- extract focuses on the character’s thoughts and what they appear to be seeing
- a series of complex sentences with several breaks (semi-colons) could represent how the character feels in the nightmare
- the dialogue in the middle of the text, disorientates the reader
- Use of exclamation marks to convey emotion character feels
NORTHANGER ABBEY-Jane Austen
Catherine’s heart beat quick, but her courage did not fail her. With a cheek flushed by hope, and an eye straining with curiosity, her fingers grasped the handle of a drawer and drew it forth. It was entirely empty. With less alarm and greater eagerness she seized a second, a third, a fourth; each was equally empty. Not one was left unsearched, and in not one was anything found. Well read in the art of concealing a treasure, the possibility of false linings to the drawers did not escape her, and she felt round each with anxious acuteness in vain. The place in the middle alone remained now unexplored; and though she had “never from the first had the smallest idea of finding anything in any part of the cabinet, and was not in the least disappointed at her ill success thus far, it would be foolish not to examine it thoroughly while she was about it.”
- language such as quick, greater eagerness, heightens the pace of the extract for the reader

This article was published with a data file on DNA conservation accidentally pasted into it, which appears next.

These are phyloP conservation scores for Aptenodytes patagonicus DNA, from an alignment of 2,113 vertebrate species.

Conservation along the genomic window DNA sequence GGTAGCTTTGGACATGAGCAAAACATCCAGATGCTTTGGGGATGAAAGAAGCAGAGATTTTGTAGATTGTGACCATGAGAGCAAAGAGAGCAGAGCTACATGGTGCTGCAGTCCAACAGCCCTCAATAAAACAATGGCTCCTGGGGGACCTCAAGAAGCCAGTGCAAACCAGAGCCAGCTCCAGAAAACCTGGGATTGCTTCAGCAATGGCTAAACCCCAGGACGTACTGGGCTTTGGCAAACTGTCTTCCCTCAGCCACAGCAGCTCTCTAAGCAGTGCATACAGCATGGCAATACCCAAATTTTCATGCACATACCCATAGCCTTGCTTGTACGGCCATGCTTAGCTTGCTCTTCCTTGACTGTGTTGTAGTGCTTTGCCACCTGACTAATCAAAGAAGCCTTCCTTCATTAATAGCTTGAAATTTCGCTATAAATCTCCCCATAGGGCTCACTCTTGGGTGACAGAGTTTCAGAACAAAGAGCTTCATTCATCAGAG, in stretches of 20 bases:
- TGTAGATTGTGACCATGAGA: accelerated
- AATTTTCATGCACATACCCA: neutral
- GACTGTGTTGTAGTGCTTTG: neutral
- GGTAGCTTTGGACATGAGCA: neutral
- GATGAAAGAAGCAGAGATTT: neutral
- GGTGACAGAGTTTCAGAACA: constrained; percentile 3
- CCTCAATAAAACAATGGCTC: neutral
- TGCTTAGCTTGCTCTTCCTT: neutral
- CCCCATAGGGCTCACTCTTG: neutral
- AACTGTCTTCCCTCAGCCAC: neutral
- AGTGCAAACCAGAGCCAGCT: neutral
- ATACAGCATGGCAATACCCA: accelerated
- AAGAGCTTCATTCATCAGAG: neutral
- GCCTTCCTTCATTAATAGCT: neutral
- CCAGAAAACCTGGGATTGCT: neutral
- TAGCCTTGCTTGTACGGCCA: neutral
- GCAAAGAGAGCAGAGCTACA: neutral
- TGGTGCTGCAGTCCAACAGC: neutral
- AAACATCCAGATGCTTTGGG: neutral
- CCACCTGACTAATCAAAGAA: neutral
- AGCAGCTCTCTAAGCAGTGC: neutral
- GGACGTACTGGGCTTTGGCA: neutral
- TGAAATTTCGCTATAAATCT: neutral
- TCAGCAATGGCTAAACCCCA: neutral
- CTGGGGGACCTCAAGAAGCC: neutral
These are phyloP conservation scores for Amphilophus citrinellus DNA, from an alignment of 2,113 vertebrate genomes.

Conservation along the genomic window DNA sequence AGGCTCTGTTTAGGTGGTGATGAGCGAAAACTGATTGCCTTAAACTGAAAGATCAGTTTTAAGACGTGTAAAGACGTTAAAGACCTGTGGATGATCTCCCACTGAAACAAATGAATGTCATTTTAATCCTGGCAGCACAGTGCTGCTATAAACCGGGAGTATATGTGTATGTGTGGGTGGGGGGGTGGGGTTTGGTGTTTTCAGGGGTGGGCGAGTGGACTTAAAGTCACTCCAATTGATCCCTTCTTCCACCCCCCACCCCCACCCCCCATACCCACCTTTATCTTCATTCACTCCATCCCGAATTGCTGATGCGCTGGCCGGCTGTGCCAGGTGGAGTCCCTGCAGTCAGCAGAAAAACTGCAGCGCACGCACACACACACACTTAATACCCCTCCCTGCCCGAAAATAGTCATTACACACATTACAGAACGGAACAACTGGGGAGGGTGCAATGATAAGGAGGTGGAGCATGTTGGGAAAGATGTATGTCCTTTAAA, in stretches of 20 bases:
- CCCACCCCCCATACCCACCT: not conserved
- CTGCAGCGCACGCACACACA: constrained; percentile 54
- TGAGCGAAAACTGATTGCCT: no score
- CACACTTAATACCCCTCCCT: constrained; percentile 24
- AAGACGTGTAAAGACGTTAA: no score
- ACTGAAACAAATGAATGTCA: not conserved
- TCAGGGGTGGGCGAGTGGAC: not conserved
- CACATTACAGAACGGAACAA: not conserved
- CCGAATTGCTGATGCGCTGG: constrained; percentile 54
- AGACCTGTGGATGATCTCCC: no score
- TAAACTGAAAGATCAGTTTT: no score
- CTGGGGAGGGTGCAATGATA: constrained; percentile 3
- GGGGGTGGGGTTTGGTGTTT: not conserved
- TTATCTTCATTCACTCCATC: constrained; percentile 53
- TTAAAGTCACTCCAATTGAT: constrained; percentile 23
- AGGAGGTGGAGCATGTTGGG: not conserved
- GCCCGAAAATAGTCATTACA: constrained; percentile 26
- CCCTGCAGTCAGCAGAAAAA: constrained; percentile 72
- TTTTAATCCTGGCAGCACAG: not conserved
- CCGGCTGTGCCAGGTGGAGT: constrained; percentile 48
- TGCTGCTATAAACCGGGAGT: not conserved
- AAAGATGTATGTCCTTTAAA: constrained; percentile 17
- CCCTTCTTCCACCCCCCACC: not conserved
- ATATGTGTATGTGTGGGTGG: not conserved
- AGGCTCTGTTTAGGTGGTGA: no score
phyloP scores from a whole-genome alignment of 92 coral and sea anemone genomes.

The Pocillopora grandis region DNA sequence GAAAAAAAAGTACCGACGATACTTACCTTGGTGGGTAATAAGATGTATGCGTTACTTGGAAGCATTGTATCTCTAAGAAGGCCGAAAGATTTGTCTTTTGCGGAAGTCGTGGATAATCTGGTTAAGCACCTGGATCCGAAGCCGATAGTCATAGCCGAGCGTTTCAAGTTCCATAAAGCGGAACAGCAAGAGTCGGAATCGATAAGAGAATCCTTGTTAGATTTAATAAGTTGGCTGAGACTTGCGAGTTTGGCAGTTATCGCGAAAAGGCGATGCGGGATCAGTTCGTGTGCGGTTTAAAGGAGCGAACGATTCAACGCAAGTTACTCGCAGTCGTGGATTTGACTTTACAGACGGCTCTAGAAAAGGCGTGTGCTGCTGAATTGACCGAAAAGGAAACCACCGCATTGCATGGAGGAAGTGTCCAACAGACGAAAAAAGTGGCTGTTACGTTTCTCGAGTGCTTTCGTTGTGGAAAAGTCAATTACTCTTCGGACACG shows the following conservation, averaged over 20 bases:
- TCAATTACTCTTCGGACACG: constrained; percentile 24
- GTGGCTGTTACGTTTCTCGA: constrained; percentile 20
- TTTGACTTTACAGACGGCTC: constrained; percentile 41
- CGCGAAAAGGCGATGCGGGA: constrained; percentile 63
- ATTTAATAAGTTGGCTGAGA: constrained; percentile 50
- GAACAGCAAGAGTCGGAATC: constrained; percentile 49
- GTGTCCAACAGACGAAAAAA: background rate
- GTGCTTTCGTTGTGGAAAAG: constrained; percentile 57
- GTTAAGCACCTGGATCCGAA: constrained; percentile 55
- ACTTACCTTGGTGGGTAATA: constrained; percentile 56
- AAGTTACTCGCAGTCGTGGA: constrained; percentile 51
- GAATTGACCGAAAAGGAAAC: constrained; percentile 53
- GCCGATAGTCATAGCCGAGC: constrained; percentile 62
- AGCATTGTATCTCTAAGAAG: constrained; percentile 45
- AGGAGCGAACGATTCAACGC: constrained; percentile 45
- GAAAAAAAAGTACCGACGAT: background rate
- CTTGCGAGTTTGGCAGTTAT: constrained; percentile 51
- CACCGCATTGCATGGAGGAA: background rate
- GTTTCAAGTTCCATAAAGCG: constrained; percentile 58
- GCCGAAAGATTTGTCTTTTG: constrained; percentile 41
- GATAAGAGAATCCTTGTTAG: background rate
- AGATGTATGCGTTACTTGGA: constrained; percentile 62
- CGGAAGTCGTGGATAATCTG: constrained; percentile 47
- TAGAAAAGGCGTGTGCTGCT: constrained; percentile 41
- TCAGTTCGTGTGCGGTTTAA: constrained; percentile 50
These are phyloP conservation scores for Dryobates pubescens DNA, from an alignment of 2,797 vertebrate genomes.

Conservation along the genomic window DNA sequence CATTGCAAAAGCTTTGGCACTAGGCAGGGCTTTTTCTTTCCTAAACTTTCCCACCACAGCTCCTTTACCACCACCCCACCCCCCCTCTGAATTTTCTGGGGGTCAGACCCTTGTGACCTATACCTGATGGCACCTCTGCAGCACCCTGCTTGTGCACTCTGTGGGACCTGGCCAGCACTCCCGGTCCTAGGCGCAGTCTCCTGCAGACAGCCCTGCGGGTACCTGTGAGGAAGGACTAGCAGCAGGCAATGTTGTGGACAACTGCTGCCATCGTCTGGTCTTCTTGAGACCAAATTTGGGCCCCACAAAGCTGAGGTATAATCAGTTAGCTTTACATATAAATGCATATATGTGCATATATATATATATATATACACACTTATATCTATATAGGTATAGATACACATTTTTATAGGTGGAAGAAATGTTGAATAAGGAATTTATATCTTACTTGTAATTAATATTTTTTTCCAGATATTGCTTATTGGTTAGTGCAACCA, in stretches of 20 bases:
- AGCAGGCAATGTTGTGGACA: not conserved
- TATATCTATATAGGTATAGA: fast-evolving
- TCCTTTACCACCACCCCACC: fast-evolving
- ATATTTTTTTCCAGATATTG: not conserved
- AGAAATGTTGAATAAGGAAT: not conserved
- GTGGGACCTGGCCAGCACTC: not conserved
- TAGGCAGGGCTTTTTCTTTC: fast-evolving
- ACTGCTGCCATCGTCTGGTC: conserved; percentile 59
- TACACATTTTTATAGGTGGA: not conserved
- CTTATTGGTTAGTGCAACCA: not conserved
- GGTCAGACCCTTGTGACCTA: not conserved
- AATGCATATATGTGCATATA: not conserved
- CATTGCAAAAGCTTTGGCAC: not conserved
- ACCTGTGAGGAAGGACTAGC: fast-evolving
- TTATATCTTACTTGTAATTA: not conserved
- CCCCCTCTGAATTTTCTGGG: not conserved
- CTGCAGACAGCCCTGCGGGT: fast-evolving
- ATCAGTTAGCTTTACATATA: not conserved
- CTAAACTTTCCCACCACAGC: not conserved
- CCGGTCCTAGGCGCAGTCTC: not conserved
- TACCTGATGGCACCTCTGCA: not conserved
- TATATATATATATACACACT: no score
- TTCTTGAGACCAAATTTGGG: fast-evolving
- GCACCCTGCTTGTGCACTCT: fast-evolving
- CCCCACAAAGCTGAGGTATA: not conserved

- nearly all sentences are complex with main part of clause first, building the tension in the scene
- Focus is all on Catherine and her search in the room
- all in 3rd person as if we’re watching her.
The Castle Of Otranto – H Walpole
The lower part of the castle was hollowed into several intricate cloisters, and it was not easy for one under so much anxiety to find the door that opened into the cavern. An awful silence reigned throughout those subterraneous regions, except now and then some blasts of wind that shook the doors she had passed, and which, grating on the rusty hinges, were re-echoed through that long labyrinth of darkness. Every murmur struck her with new terror; yet more she dreaded to hear the wrathful voice of Manfred urging his domestics to pursue her.
- the focus is on the underneath of the Castle (the setting)
- language such as anxiety will make the journey tense for reader
- language such as cavern, lower part, Castle, will create a dark, enclosed setting building the fear felt
- first is a very long, complex sentence full of punctuation, followed by a second complex sentence. both are descriptive and highlight a frightening journey
The Monk – M. G. Lewis
I hesitated not to obey her: but unwilling to leave the Baroness a victim to the vengeance of the Robbers, I raised her in my arms still sleeping, and hastened after Marguerite. The Horses of the Banditti were fastened near the door: My Conductress sprang upon one of them. I followed her example, placed the Baroness before me, and spurred on my Horse. Our only hope was to reach Strasbourg, which was much nearer than the perfidious Claude had assured me. Marguerite was well acquainted with the road, and galloped on before me. We were obliged to pass by the Barn, where the Robbers were slaughtering our Domestics. The door was open: We distinguished the shrieks of the dying and imprecations of the Murderers! What I felt at that moment language is unable to describe!